58. Just Breathe

58. Just Breathe

From Chicken Soup for the Soul: Shaping the New You

Just Breathe

I took a deep breath and listened to the old bray of my heart:
I am, I am, I am.

 ~Sylvia Plath

“You have to breathe, Kyle,” my nutratherapist says as I stand shaking on the scale in her office. “I can’t weigh you if you’re not breathing.”

Still trembling, I nod and let out a small puff of air. It’s my first session with her, and I’ve deemed her my “nutratherapist” because she’s a nutritionist and a therapist rolled into one.

My heart feels like it’s playing the drums, so I squeeze my eyes shut as if that will block out the sound. “Please don’t tell me the number,” I beg.

“I won’t. I promise.” She has me step down and take a seat.

I practically leap off the evil contraption and stumble over to the chair across from her desk. I watch as she writes something down on a piece of paper and folds it over so I can’t see it. My weight. Oh dear God. My weight’s on that piece of paper.

Those three little numbers can make or break you. Those three little numbers can make you feel beautiful or ugly. Sexy or trollish. Confident or wishing you had Harry Potter’s invisibility cloak. Those three little numbers are beyond evil.

“So, tell me why you’re here,” she says.

I bite my lip. “I need help with my eating.” I pause for a second and search for the words I need to convey my problem. “I exercise at least five times a week and count every single calorie I put into my body, but I’m still gaining weight. I don’t know what else to do.”

She nods and scans my chart. “You marked here that you once had an eating disorder but you got help. What made you decide you wanted to stop?”

I look down at my hands. “I dated this guy who called me fat and constantly commented on what I ate. He dumped me, obviously because he thought I was fat. So, I went on this binging and purging spree. It got out of control, and a friend convinced me to get help.”

“And, you haven’t purged your food since?”

I shake my head. “Absolutely not. I made a promise to my mom.” I shift in my chair uncomfortably. “I should probably tell you I was also addicted to diet pills.”

She nods and purses her lips together. “But, now you exercise five times a week?”

“Sometimes six,” I admit.

“That’s a lot, Kyle.”

“Well, I have to work off my food.”

She shifts in her chair, still studying me. “You count calories?”

“Yes.” I fumble in my purse and whip out my iPod Touch. “I use this application on my iPod. It allows me to record everything.”

“I think it’s remarkable that you overcame bulimia, but I fear you’ve swung in a different direction. You’ve developed disordered eating.”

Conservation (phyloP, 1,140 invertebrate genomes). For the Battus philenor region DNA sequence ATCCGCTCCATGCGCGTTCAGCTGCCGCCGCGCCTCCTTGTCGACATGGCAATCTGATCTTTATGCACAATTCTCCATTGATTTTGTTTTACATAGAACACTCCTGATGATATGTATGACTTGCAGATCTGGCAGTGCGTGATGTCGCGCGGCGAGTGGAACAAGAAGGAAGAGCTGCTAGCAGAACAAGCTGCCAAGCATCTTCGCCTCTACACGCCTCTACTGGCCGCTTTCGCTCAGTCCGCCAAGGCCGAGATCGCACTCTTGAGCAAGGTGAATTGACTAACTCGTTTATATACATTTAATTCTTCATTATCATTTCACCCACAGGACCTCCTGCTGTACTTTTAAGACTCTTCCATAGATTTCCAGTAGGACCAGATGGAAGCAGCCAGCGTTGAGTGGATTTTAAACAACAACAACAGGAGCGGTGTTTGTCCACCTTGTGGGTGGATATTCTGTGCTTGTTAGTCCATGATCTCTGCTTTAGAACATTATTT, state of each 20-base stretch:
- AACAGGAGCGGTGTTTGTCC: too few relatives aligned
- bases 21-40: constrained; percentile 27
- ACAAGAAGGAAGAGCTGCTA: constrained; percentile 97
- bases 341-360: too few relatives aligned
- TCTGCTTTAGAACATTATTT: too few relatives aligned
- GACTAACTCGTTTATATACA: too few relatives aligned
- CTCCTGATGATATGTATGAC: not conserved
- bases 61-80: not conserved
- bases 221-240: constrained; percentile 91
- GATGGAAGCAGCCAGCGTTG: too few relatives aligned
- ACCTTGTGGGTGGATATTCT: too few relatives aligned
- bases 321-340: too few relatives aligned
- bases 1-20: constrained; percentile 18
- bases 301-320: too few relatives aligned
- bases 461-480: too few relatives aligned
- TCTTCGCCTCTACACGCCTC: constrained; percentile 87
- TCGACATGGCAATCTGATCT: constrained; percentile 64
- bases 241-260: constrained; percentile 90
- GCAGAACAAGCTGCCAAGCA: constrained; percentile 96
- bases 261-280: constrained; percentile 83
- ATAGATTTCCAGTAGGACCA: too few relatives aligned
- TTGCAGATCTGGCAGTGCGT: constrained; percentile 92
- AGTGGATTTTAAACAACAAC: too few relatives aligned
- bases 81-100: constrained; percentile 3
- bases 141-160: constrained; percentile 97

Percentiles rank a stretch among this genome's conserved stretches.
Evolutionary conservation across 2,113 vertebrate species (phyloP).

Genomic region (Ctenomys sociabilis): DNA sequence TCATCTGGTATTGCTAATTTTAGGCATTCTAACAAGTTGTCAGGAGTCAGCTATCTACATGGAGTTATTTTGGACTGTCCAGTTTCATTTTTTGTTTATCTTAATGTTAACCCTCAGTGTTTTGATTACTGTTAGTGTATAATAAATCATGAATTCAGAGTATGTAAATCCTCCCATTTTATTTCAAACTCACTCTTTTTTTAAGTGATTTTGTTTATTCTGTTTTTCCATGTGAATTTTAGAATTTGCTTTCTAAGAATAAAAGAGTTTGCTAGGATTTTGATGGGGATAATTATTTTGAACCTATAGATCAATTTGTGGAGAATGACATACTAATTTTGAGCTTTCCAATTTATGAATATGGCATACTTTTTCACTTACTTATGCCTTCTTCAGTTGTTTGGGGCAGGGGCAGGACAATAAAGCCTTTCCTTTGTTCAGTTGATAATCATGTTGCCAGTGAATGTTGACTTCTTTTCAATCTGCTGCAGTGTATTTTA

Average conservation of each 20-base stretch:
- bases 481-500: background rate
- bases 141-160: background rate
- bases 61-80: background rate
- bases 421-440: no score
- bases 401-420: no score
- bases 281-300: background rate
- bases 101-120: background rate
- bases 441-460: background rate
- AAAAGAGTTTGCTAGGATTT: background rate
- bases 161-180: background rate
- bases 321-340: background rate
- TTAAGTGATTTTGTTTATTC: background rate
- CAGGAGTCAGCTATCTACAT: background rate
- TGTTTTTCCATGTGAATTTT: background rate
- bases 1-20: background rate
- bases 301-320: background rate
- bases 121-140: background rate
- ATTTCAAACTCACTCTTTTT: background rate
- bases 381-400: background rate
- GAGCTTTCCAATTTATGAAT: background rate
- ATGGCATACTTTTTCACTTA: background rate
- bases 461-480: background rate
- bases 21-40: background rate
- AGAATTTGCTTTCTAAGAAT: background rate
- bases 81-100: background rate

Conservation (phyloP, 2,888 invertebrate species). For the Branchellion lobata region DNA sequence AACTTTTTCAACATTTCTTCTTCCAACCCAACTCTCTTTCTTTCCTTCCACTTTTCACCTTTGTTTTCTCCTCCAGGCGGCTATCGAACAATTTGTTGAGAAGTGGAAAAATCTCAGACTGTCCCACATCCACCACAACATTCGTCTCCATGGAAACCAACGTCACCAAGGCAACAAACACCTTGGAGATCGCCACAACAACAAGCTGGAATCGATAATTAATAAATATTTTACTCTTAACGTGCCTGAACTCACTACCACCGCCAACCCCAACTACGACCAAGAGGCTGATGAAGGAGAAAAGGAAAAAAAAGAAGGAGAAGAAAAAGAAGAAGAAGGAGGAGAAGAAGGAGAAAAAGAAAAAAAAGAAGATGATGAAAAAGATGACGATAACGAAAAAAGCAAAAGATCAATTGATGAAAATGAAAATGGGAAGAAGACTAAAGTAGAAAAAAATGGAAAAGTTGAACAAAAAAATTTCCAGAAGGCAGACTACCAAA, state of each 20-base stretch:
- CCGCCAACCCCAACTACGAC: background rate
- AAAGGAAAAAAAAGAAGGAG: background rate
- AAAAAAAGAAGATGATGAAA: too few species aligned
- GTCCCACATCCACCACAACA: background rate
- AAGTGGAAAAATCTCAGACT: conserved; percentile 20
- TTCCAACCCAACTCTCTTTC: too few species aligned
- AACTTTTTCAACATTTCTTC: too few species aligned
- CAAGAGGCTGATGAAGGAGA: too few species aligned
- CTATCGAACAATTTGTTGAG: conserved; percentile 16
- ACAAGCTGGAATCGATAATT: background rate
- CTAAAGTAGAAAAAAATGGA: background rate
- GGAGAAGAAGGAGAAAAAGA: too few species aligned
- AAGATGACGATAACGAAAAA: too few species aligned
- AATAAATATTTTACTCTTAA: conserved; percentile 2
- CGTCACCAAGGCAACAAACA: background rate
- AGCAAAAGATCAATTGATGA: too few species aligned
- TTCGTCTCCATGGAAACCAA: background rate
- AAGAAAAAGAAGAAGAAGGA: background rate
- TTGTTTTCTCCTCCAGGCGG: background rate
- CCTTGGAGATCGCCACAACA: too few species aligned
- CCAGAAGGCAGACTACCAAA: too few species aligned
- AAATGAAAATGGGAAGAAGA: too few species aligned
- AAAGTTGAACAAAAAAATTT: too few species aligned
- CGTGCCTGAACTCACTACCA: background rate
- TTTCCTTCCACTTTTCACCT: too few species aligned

My heart stops. Disordered eating?

“You’ve replaced your bulimic tendencies and diet pill usage with other habits that are still unhealthy: the constant need to exercise and an obsession with calorie counting.”

Have I really not gotten any better? “Well, I do feel extremely guilty when I eat foods that I know I shouldn’t.”

She scribbles something on her notepad. “Well, who’s to say you shouldn’t eat them?”

I cock my head to the side and stare at her for a second, the way my dog used to when I’d talk to her. You’re a nutritionist. Aren’t you supposed to tell me not to eat junk food?

“Dieting doesn’t work,” she continues. “It just doesn’t. Restricting yourself from foods you love will only backfire.”


“How do you feel when you count calories?” she asks.

I shrug. “I don’t really know. I just feel like it’s something I have to do.”

“Before we talk about nutrition, I think we should work on you. We have to get you to stop obsessing over food so much. Are you up for that?”

Am I up for that? What would my life be like if I didn’t fixate on food all the time? What would it feel like to stop judging myself? To stop cringing every time I look in the mirror?

“The key is to eat when you’re hungry and stop when you’ve had enough.”

“That’s my problem; I always want more.”

She processes this and nods. “That’s because you’re constantly restricting yourself. Once you realize you’re allowed to eat whatever you desire as long as you’re hungry, the need to overindulge will subside.”

Eat what I want as long as I’m hungry? Sounds crazy, but I’ll try anything at this point.

She folds me into her arms and gives me a big hug. “It is criminal that someone as lovely and wonderful as you is so unhappy with herself.”

I suddenly want to cry, not from sadness, but because I’m about to take a journey of self-recovery. She’s right. I do have to breathe. And, I plan to start right now.

~Kyle Therese Cranston

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